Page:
It’s easy to get sidetracked into the ego boost or validation. After all these years, I’m still amazed at how poorly I choose my romantic partners at times, after all, our minds are prone to biases and errors.
Take the average guy who improves this area of his life by improving his social skills. Not before long, he understands that dating and romantic relationships can be generated through his own actions and it's not something that's left to luck or fate.
"Self-development" is working out for him.
Through his newfound social skills, he goes around pursuing women who he isn't genuinely interested in but for the sake of bragging rights. Is it an improvement after all right? He went from zero dates to many dates. He might not even really be into these women on these dates.
Unfortunately, this is a failure in itself. Even though he went from no dates to dates with girls that he feels "meh' about. He’s still avoiding feeling vulnerable and at risk of being rejected by women that he's genuinely interested in. The avoidance of this feeling is a failure in itself.
"It's better to fail on a date with a potential partner you desire, than to sleep with someone you don't enjoy being around with."
– Marcus Neo
You and I have both intrinsic and extrinsic motivators when it comes to our dating and relationship lives. External motivators such as physical beauty cannot be the only metrics of success. In the long run, internal values such as respect, trust and empathy make for healthy and meaningful relationships. Even though I value physical beauty, it is not the only thing that I hold in my dating life.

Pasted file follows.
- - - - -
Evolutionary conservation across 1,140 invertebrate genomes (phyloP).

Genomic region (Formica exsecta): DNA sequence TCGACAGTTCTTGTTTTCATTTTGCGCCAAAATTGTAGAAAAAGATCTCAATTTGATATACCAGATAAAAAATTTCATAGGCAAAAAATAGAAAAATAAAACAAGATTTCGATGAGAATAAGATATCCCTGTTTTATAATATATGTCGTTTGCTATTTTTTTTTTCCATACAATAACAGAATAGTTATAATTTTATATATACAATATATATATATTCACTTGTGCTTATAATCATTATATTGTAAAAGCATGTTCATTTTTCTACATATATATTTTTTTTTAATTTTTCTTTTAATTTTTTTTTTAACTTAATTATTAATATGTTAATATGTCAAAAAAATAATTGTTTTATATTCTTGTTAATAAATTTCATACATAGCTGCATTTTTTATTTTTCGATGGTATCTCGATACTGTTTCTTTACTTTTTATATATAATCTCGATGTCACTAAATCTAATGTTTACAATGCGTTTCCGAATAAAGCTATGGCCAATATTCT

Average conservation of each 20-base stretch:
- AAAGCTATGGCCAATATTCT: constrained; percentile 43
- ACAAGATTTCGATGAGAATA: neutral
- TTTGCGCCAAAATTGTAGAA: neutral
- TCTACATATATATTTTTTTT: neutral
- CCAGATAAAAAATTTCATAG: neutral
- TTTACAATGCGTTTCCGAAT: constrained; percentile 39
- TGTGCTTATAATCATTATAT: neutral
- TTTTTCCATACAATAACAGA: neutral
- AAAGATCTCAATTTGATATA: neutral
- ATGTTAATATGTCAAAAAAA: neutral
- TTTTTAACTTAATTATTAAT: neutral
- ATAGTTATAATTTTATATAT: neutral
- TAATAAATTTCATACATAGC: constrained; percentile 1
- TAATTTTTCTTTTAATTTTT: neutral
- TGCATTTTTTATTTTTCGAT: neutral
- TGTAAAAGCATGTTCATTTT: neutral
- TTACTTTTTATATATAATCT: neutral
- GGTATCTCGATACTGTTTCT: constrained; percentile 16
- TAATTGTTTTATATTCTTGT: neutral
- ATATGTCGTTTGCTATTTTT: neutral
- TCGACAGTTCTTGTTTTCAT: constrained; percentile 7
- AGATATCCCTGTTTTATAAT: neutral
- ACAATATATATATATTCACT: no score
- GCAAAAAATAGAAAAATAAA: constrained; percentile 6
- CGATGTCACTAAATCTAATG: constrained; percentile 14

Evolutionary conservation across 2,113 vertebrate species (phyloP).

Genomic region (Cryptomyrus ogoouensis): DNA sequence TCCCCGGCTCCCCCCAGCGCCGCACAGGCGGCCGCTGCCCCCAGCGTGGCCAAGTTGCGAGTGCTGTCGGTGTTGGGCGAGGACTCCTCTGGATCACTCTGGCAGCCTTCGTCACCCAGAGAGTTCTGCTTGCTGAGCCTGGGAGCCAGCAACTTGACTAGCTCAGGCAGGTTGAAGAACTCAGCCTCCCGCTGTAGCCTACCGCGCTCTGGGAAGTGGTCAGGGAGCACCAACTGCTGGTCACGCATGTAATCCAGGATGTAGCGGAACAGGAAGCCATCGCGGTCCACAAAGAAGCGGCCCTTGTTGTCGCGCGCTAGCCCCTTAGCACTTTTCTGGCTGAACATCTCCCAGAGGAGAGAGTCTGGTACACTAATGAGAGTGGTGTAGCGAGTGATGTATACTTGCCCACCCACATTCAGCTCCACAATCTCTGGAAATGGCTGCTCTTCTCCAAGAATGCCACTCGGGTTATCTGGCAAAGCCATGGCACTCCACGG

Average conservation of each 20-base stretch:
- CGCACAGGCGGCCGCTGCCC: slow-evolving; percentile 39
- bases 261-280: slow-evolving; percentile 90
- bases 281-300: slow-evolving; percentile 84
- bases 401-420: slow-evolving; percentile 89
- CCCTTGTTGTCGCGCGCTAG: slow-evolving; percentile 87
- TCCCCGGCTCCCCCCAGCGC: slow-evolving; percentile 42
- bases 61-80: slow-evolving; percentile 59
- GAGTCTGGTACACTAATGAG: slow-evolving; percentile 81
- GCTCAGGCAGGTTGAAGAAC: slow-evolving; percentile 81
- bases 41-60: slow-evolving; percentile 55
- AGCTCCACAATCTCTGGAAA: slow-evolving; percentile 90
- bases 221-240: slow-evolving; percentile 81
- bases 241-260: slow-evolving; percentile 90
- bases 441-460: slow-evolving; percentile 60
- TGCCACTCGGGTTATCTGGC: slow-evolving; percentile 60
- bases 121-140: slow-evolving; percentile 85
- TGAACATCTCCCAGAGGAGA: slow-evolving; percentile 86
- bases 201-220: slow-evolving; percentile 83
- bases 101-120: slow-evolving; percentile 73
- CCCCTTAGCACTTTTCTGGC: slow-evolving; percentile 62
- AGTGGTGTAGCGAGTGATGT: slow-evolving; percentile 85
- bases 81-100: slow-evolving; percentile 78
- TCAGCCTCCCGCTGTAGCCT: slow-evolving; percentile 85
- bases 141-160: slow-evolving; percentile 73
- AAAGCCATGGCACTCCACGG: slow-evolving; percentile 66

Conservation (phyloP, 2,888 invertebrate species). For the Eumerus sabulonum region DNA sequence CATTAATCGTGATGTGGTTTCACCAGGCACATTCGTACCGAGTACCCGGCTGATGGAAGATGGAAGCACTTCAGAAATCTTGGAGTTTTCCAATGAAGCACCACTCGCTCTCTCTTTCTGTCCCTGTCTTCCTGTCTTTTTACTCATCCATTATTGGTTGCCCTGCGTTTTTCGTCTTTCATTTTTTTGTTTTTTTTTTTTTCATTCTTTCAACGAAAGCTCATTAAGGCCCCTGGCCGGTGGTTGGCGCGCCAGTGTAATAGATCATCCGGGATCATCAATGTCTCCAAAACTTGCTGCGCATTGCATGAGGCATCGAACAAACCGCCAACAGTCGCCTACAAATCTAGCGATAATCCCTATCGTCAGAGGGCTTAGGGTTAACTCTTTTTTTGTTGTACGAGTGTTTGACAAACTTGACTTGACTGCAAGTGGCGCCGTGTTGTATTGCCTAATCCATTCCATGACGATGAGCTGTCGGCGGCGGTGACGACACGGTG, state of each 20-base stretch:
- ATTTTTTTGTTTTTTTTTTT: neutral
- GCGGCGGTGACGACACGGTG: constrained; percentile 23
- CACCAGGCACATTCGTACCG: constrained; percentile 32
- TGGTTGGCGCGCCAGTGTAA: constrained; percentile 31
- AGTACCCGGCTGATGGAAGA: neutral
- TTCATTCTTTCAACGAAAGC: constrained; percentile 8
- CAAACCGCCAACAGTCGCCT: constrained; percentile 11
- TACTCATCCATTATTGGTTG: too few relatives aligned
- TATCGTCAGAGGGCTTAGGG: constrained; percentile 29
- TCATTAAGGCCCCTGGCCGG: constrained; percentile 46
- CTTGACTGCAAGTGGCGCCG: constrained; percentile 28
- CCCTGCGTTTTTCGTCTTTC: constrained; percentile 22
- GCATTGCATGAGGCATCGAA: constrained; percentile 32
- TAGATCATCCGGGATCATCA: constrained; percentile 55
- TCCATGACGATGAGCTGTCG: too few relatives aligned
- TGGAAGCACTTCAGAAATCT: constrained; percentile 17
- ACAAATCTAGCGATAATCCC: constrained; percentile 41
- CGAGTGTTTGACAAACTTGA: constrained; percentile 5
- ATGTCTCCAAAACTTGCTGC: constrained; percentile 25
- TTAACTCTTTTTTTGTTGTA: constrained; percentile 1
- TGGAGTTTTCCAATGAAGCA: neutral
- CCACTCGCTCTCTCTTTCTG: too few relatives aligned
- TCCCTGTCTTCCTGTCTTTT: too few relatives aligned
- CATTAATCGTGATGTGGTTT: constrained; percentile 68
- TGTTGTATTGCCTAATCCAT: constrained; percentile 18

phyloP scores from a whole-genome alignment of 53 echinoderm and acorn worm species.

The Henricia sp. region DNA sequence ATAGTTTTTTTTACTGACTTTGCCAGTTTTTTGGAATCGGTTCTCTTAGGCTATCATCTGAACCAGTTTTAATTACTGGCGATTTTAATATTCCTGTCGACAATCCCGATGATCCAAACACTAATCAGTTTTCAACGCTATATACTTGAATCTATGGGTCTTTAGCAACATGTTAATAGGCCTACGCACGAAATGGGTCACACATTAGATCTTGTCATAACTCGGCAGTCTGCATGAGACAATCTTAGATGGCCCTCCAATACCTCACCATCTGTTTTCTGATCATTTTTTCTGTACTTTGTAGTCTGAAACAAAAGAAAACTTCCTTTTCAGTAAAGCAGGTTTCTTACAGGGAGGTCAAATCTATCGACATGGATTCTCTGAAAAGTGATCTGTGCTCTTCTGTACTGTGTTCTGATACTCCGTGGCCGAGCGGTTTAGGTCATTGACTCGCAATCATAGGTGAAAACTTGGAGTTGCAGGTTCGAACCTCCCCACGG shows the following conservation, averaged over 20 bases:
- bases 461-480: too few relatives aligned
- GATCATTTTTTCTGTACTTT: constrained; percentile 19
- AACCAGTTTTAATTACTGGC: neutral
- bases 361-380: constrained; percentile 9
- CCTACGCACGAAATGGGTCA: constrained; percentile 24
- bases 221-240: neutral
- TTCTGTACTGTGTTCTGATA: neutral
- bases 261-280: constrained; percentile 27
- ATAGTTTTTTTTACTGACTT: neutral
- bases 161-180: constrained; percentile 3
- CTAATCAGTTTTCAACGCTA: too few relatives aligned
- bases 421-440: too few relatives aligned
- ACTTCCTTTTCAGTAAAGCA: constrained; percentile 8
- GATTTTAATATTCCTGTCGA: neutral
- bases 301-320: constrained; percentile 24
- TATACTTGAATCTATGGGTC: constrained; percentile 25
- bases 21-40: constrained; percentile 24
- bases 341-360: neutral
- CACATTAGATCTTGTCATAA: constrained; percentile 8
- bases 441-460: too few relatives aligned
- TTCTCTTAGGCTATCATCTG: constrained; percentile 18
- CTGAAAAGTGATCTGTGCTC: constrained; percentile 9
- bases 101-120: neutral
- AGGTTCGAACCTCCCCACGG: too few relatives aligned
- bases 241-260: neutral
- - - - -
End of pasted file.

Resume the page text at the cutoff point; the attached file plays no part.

This is why it's important to define your own metrics of success in dating and relationships, not some arbitrary metric defined by society or other ideologies.
The Power of Demographics - How to Get Rejected Less
Contrary to common belief, dating and relationships aren't solely a numbers game. You CAN optimize your approach. You can narrow down your ideal partner.
Firstly, you can control the quality of people you converse with. Secondly, you can control how you dress, conversations and how you present yourself. In general, the more empathetic you are, the more variety of partners you’ll be able to connect with. This is especially useful in diverse communities, where you are exposed to a mixture of Asian and Western demographics with different value systems.